Program supports outstanding women and underrepresented individuals pursuing careers in scientific research

Marissa Scavuzzo studies the nervous system—the one inside your gut. Using lab-grown organs to mimic the human intestine, she is mapping the diversity of support cells called “glia.” Glia in the brain regulate and protect neurons in many ways, but their role in helping gut neurons work smoothly is a new field.

Her goal: To understand the many functions of glia in a healthy gut, and then figure out how these cells respond to genetic, environmental and dietary changes. The potential findings could impact the millions of patients suffering from gastrointestinal disease.

For her work, Scavuzzo, a postdoctoral research fellow in Paul Tesar’s lab in the Department of Genetics and Genome Sciences at Case Western Reserve University School of Medicine, is one of 21 scientists selected nationally as a Hanna H. Gray Fellow by the Howard Hughes Medical Institute (HHMI).

The prestigious and highly competitive program, which supports talented early career scientists with the potential to become leaders in academic research, provides up to $1.4 million to each Fellow for up to eight years of postdoc training and research during their early careers as independent faculty. The fellowship specifically supports outstanding women and underrepresented researchers.

“I’m grateful and honored to be a Hanna Gray Fellow and part of the HHMI community,” Scavuzzo said. “This opportunity will equip me to do cutting-edge science and to dive into the unknown, not only throughout my postdoc, but into my formative years as an independent research investigator. It has been a dream of mine to lead a team of diverse scientists on expeditions to explore new biology, and this award makes that dream a reality.”

“The track record for Dr. Scavuzzo’s career development remains incredible and places her among an esteemed few, which I applaud her for and want many more at our School of Medicine to follow,” said Stan Gerson, the school’s interim dean. “Her individual work will facilitate her emergence as an independent investigator and add to our cohort of young accomplished women in biomedical research.”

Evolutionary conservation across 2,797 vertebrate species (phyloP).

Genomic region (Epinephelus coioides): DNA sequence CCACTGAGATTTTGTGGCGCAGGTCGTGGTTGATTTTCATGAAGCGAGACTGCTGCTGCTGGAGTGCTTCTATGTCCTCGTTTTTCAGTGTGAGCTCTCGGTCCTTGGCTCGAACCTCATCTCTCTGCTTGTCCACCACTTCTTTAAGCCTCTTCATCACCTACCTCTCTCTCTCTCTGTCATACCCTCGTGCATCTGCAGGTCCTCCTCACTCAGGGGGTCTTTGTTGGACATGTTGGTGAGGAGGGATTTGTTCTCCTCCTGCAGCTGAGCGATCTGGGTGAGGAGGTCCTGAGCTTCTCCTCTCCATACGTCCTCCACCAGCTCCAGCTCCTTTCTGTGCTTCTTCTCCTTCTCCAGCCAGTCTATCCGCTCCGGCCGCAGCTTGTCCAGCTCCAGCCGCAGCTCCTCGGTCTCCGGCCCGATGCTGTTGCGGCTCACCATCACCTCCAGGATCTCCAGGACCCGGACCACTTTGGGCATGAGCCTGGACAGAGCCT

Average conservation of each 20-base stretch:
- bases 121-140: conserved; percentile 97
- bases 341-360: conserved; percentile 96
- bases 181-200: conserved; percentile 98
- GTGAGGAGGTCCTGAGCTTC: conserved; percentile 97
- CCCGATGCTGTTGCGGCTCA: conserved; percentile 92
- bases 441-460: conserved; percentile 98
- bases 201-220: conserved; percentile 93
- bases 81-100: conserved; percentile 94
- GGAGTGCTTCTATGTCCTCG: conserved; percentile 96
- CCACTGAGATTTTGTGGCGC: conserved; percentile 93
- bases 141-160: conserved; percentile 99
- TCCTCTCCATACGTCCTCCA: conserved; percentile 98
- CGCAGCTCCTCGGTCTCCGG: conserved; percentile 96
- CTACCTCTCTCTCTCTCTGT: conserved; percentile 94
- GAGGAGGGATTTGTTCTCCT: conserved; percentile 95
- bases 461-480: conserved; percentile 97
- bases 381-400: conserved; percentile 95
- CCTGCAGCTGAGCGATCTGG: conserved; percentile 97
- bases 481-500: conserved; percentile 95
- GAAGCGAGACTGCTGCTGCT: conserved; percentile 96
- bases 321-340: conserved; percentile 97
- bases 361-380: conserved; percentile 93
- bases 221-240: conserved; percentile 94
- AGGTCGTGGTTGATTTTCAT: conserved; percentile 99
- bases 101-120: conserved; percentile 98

Scavuzzo, who was a New York Stem Cell Foundation – Druckenmiller Fellow for the first two years of her postdoc, is also founder and executive director of Rise Up: Northeast Ohio, a science outreach group aimed at bringing cutting-edge, real-world science into the classroom to make science accessible to everyone. The nonprofit works with dozens of teachers and schools within the Cleveland, Akron and East Cleveland public school districts.

“Marissa is truly a science superstar in the making,” said Tesar, the Dr. Donald and Ruth Weber Goodman Professor of Innovative Therapeutics and Scavuzzo’s mentor. “I am so proud of her for receiving this prestigious award from HHMI to launch her independent career. I look forward to the many major contributions that she will make to science and medicine.” 

HHMI is a private biomedical research institution based in Chevy Chase, Maryland. The Hanna Gray Fellowship is named after Hanna Holborn Gray, a pioneer who developed initiatives to foster diversity in science. The program seeks to increase diversity in the life sciences community, including individuals from gender, racial, ethnic and other groups underrepresented in life sciences, including those from disadvantaged backgrounds.


For more information, contact Bill Lubinger at william.lubinger@case.edu.